The ellipsoidal coordinate system has the interesting property that every other orthogonal coordinate system in which the three-dimensional Helmholtz equation is separable, is a special case of it. In this work, we explore the solutions to the wave equation in ellipsoidal coordinates in order to visualize the behavior of optical fields with ellipsoidal geometry. We show several parity properties which allow us to create fundamental modes of vibration with different symmetries around the (x; y), (x; z) and (y; z) planes. We discuss the resonant modes of an ellipsoidal cavity and the traveling waves with ellipsoidal geometry. We propose a method to calculate the second linearly independent solution to the ellipsoidal wave equation
We study the propagating and shaping characteristics of the novel one-dimensional Cartesian Parabolic-Gaussian
beams. The transverse profile is described by the parabolic cylinder functions and are apodized by a Gaussian
envelope. Their physical properties are studied in detail by finding the 2<i>n</i>-order intensity moments of the beam.
Propagation through complex ABCD optical systems, normalization factor, beam width, the quality <i>M</i><sup>2</sup> factor
and its kurtosis parameter are derived. We discuss its behavior for different beam parameters and the relation
between them. The Cartesian Parabolic-Gaussian beams carry finite power and form a biorthogonal set of
solutions of the paraxial wave equation in Cartesian coordinates.
We study the propagating and shaping characteristics of the novel Whittaker-Gaussian beams (WGB). The transverse profile is described by the Whittaker functions. Their physical characteristics are studied in detail by finding the 2n-order intensity moments of the beam. Propagation through complex ABCD optical systems, normalization factor, beamwidth, the quality M<sup>2</sup> factor and its kurtosis parameter are derived. We discuss its behavior for different beam parameters and the relation between them. The WGBs carry finite power and form a biorthogonal set of solutions of the paraxial wave equation (PWE) in circular cylindrical coordinates.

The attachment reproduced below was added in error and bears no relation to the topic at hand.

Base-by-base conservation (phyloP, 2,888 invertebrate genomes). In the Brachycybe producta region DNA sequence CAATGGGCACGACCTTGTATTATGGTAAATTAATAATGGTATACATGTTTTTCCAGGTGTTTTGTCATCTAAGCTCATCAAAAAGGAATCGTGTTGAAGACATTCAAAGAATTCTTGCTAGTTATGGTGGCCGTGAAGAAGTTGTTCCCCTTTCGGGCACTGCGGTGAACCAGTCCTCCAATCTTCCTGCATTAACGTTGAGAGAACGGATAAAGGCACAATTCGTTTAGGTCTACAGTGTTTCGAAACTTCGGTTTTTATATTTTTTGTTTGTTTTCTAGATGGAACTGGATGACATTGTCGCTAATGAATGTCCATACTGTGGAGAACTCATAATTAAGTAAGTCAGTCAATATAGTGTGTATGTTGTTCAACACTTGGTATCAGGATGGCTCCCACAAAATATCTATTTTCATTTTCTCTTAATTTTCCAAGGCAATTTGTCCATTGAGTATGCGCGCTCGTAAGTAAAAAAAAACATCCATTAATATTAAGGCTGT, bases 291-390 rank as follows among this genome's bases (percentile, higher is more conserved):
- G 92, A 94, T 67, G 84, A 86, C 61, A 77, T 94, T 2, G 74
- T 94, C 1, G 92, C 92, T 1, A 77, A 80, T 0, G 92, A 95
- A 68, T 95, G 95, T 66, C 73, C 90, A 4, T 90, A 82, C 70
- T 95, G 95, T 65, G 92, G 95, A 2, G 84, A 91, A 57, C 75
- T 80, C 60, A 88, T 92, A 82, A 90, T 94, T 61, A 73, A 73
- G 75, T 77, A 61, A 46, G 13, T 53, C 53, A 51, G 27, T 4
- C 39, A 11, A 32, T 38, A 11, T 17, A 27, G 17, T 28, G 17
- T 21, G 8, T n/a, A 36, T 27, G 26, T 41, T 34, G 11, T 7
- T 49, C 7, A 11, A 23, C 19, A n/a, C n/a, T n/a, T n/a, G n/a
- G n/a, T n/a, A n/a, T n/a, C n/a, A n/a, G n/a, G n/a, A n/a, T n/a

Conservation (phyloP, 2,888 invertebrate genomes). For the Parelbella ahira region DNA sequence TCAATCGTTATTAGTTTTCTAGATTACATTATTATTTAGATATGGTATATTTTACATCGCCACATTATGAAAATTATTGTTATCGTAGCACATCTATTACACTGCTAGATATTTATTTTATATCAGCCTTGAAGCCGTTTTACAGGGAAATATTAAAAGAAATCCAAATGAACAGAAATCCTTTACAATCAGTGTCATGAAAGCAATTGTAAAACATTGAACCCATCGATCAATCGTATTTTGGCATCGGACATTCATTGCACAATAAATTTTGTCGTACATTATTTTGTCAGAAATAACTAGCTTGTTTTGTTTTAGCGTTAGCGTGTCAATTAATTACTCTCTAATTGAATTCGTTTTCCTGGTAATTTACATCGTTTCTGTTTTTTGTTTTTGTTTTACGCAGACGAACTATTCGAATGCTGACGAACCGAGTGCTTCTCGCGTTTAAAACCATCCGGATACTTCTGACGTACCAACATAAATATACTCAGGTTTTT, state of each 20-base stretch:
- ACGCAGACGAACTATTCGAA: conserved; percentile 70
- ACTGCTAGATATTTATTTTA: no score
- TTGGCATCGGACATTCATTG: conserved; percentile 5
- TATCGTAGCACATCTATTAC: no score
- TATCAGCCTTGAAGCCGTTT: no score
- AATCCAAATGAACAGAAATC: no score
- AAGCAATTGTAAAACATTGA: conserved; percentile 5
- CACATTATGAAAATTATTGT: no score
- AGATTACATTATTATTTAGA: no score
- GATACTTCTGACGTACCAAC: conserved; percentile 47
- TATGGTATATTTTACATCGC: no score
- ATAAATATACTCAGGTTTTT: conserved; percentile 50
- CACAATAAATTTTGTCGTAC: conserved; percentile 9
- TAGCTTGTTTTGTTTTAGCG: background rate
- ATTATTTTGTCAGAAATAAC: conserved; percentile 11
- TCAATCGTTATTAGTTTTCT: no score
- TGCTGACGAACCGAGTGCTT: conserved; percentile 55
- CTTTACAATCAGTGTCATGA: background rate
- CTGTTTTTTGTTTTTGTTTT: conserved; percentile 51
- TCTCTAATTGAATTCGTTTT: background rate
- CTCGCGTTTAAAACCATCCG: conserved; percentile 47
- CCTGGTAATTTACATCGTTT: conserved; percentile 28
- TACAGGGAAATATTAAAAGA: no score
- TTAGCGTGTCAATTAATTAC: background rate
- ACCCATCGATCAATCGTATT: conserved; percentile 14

We review the three types of laser beams - Hermite-Gaussian (HG), Laguerre-Gaussian (LG) and the newly discovered Ince-Gaussian (IG) beams. We discuss the helical forms of the LG and IG beams that consist of linear combinations of the even and odd solutions and form a number of vortices that are useful for optical trapping applications. We discuss how to generate these beams by encoding the desired amplitude and phase onto a single parallel-aligned liquid crystal display (LCD). We introduce a novel interference technique where we generate both the object and reference beams using a single LCD and show the vortex interference patterns.
The vector Mathieu-Gauss beams of integer order are examined as the solutions of the vector paraxial wave equation in elliptical coordinates. The propagation of the vector components and the three-dimensional intensity distribution of focused vector Mathieu-Gauss beams are analyzed for a variety of polarizations. Conditions in which the linearly polarized Mathieu-Gauss beams can be approximated by the scalar solutions of the paraxial wave equation are also discussed.
In this work we present a detailed analysis of the tree families of generalized Gaussian beams, which are the generalized Hermite, Laguerre, and Ince Gaussian beams. The generalized Gaussian beams are not the solution of a Hermitian operator at an arbitrary <i>z</i> plane. We derived the adjoint operator and the adjoint eigenfunctions. Each family of generalized Gaussian beams forms a complete biorthonormal set with their adjoint eigenfunctions, therefore, any paraxial field can be described as a superposition of a generalized family with the appropriate weighting and phase factors. Each family of generalized Gaussian beams includes the standard and elegant corresponding families as particular cases when the parameters of the generalized families are chosen properly. The generalized Hermite Gaussian and Laguerre Gaussian beams correspond to limiting cases of the generalized Ince Gaussian beams when the ellipticity parameter of the latter tends to infinity or to zero, respectively. The expansion formulas among the three generalized families and their Fourier transforms are also presented.